SIM swapping attacks have gained popularity with attackers in recent years because it allows them to bypass security systems that rely on one-time use codes sent over SMS or communicated via a phone call by automated systems. Phone-based verification is often the default option offered by online services for two-factor authentication, account identity verification and recovery, bank transaction authorizations and more. Moreover, even when users enable a mobile app authenticator to generate one-time codes for an online service, SMS or voice still remain enabled as a failover option and can be abused unless explicitly disabled.
SIM swapping is generally a targeted attack, where the attacker has built a profile of the victim and has identified a valuable asset worth compromising and the attack vectors required to do so. In 2019, the FBI’s San Francisco office issued an alert that criminals were using SIM swapping attacks to target users who held considerable cryptocurrency assets. They described the attack chain as follows:
Last year, the US Congress sent a letter to the FTC urging the agency to force wireless carriers to take action to protect users against SIM swapping attacks.
A variation of this attack is mobile number porting where attackers impersonating the victim convince their carrier to port their number to a different SIM card on a different network. This is a legitimate service that allows mobile subscribers to retain the same phone number when they switch to a different service provider. In February, T-Mobile sent some of its customers a data breach notification letter informing them that their accounts were compromised and attackers ported their numbers to a different carrier without authorization.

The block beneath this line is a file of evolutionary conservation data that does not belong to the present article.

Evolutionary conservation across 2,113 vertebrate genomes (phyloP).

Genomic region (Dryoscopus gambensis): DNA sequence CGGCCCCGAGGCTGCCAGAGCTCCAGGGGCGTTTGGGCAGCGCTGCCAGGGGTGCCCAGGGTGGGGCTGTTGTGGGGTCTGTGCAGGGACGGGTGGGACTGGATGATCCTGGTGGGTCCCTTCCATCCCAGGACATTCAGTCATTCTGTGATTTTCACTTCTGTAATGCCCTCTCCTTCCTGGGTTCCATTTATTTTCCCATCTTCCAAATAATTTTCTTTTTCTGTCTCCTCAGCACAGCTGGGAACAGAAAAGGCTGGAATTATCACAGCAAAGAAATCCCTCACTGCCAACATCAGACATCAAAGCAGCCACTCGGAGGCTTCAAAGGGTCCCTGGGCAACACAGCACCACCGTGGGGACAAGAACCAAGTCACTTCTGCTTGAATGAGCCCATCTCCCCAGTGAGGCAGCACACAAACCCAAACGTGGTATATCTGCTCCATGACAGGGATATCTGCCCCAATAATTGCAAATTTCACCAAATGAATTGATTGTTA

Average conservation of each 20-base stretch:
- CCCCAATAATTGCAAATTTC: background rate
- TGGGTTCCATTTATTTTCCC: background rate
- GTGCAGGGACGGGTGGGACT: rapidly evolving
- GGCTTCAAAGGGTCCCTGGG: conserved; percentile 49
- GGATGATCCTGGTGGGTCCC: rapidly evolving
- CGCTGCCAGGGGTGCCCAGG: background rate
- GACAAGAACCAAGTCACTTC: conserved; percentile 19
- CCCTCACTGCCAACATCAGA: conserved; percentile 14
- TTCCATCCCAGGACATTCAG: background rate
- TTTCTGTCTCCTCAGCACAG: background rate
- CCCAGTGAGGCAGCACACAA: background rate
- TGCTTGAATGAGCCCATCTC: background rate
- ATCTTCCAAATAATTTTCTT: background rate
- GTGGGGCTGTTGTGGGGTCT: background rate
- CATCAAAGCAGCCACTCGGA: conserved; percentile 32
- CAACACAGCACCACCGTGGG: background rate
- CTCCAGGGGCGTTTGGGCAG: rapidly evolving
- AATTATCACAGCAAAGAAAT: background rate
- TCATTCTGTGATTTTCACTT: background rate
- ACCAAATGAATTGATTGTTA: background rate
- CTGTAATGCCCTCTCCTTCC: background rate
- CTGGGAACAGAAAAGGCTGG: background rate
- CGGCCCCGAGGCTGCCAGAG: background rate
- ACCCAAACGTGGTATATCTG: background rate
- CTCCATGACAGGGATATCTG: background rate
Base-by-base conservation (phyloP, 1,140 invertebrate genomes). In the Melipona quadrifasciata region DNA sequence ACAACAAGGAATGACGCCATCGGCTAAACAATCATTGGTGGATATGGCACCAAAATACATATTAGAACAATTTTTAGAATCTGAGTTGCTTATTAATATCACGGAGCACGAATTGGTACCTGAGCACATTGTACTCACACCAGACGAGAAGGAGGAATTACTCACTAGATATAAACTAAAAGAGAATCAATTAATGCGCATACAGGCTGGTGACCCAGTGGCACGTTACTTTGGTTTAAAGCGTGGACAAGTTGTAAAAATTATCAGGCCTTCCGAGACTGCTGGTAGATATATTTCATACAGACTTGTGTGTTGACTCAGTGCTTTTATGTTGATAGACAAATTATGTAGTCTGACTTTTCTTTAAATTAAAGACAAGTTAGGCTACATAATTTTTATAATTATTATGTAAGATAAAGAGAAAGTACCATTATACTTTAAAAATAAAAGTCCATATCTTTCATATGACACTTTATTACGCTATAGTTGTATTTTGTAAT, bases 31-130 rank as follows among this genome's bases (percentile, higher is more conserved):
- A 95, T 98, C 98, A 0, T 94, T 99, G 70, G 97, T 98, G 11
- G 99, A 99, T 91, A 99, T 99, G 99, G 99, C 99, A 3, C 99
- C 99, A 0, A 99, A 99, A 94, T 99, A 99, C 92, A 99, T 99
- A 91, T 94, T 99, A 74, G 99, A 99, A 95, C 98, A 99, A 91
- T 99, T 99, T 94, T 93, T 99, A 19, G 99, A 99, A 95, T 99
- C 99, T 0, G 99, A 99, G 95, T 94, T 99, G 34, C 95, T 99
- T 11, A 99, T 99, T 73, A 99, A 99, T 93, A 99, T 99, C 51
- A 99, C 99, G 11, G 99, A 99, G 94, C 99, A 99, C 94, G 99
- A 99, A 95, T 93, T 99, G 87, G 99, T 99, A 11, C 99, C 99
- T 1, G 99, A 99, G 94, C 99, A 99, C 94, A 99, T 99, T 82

T-Mobile account PINs are explicitly meant to prevent SIM swapping or number porting as they serve as an additional method to verify the account holder is the person making the request. Following this new breach, the company reset the PINs of the 850,000 prepaid customers who had their numbers and phone numbers exposed and encouraged the other 48 million current, former, and prospective postpaid customers to change their PINs, even though so far there’s no evidence their PINs were not compromised. That doesn’t exclude the possibility that attackers could use the data leaked in this breach to craft credible phishing attacks to ask victims for their new PINs or to direct users to spoofed pages that ask for their PIN.
T-Mobile is offering all impacted customers a free two-year subscription for McAfee’s ID Theft Protection Service, which includes credit monitoring, full-service identity restoration, identity insurance, dark web monitoring, and more. Business and postpaid customers can also enable T-Mobile’s Account Takeover Protection service for free and all T-Mobile users can use the company’s Scam Shield app that enables caller ID and automatically blocks calls flagged as scams.
More generally, all mobile subscribers should check with their carriers what options they have to secure their accounts against SIM swapping or number porting and they should enable that additional verification. Using text messages or phone calls for two-factor authentication should be disabled where possible in favor of two-factor authentication via a mobile app or a dedicated hardware token, especially for high-value accounts. Email accounts are high-value accounts because they are used to confirm password reset requests for most other online accounts.
Finally, be wary of email or text messages that ask for sensitive information such as passwords, PINs, access tokens, or that direct you to websites that ask for such information; especially if those messages follow a highly publicized data breach. If you receive a suspicious message from a service you have an account with, access the company’s website by typing it directly in the browser or call their customer support department to confirm the legitimacy of the message before acting on it.
Lucian Constantin is a senior writer at CSO, covering information security, privacy, and data protection.
Copyright © 2021 IDG Communications, Inc.
Copyright © 2021 IDG Communications, Inc.